Kindergarten activities on beginning middle & end

Written by erin agnello
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Kindergarten activities on beginning middle & end
Use a combination of oral and written activities to teach sequencing. (Comstock/Comstock/Getty Images)

Kindergarten pupils begin learning skills that they will use for years to come in reading and writing. One simple literacy skill to teach them is the concept of beginning, middle and end. It can increase their comprehension of stories and assist them when writing their own stories.

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Retelling

Choose a short storybook with a simple plot to read to pupils. Prior to reading, cue them that you will be asking them afterward about what happened at the beginning, middle and end of the story. Read the storybook. Ask a volunteer to describe what happened at the beginning of the story. Have one or more pupils describe what happened during the middle of the story, reminding them that there were multiple events. Ask the class what happened at the end of the story. You can choose to record their ideas on chart paper during the discussion.

Sequencing Cards

Draw or use the computer to make three pictures that represent the main events in a storybook. Use card stock for durability. Read the story to the class. Ask a pupil to place the cards in the correct order to show the beginning, middle and end of the story. As pupils become more proficient at sequencing stories, increase the number of picture cards for each book.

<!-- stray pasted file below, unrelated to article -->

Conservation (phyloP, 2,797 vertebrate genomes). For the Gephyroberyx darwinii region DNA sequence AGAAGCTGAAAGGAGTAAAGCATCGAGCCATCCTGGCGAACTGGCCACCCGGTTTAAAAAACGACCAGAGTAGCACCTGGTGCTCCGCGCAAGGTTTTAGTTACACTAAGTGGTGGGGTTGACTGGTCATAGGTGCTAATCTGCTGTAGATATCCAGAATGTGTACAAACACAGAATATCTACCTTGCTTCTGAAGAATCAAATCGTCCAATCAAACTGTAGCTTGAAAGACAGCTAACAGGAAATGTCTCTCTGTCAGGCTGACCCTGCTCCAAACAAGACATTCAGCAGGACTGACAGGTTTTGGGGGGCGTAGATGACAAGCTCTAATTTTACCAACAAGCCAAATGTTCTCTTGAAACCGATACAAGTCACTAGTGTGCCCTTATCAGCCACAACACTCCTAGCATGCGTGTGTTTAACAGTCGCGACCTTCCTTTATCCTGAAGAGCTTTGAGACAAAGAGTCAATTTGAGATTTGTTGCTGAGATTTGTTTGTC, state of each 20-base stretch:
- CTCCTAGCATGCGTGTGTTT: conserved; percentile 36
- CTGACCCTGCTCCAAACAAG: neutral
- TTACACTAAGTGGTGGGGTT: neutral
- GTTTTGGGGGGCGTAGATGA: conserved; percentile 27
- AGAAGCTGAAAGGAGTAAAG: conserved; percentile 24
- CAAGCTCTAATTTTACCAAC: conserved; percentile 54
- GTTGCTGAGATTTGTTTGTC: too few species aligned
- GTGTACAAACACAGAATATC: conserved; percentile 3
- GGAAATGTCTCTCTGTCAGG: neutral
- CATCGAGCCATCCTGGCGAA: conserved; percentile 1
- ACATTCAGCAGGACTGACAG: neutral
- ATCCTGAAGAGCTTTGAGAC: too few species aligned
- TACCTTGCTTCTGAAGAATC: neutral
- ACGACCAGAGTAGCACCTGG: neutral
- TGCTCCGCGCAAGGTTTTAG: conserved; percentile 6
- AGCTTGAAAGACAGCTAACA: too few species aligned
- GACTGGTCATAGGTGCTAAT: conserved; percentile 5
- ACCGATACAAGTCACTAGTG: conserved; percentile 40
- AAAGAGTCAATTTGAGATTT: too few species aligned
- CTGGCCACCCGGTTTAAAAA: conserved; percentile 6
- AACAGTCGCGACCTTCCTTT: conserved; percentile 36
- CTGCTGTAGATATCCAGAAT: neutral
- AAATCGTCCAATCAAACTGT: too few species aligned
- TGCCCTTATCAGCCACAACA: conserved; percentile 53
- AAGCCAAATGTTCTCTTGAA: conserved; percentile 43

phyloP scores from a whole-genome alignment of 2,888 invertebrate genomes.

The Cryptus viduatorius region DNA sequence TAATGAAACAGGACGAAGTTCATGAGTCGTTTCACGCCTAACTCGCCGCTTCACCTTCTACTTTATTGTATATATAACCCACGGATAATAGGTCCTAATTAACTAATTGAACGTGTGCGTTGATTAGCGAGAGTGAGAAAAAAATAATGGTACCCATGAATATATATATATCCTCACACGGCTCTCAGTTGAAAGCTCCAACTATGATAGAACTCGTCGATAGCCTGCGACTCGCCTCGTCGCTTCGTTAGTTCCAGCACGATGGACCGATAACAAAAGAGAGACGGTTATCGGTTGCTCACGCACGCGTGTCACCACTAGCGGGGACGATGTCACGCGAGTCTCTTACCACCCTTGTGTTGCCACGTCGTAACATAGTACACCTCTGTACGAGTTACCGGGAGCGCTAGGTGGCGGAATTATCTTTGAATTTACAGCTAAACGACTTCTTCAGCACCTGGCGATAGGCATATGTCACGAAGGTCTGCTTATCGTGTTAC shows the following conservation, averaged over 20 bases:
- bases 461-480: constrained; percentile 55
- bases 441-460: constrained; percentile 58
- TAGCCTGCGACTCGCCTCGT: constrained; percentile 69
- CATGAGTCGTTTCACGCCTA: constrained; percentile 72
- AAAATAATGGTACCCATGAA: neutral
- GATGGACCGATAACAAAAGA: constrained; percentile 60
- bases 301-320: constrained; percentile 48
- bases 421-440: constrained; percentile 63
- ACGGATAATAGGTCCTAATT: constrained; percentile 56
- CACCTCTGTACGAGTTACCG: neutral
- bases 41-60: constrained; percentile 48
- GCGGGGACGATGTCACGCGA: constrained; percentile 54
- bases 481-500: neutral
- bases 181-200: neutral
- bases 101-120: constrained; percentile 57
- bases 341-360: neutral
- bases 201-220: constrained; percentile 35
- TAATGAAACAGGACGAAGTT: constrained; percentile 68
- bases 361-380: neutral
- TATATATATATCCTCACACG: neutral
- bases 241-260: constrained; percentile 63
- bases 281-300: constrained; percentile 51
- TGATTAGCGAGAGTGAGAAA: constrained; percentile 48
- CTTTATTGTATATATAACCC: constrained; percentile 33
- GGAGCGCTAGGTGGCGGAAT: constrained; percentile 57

Graphic Organizer

Read a storybook to the class. Lead a discussion about what happened during the story. Encourage pupils to focus on the main events. Provide each pupil with a graphic organiser containing three boxes. Instruct pupils to draw a picture of what happened at the beginning of the story in the first box. Pupils illustrate the middle of the story in the second box and the end of the story in the third box.

Kindergarten activities on beginning middle & end
Use graphic organisers at the reading centre. (Comstock Images/Comstock/Getty Images)

Schedule

Lead a discussion about the activities the class participates in during a typical school day. Record the ideas on chart paper. Ask pupils what happens at the beginning of the day. For example, they hangs their coats up. Talk about what happens during the middle of the day, such as eating lunch or going outside. Discuss what happens at the end of the day; for example, pupils get their backpacks ready. Discuss other examples such as what pupils do on Saturdays.

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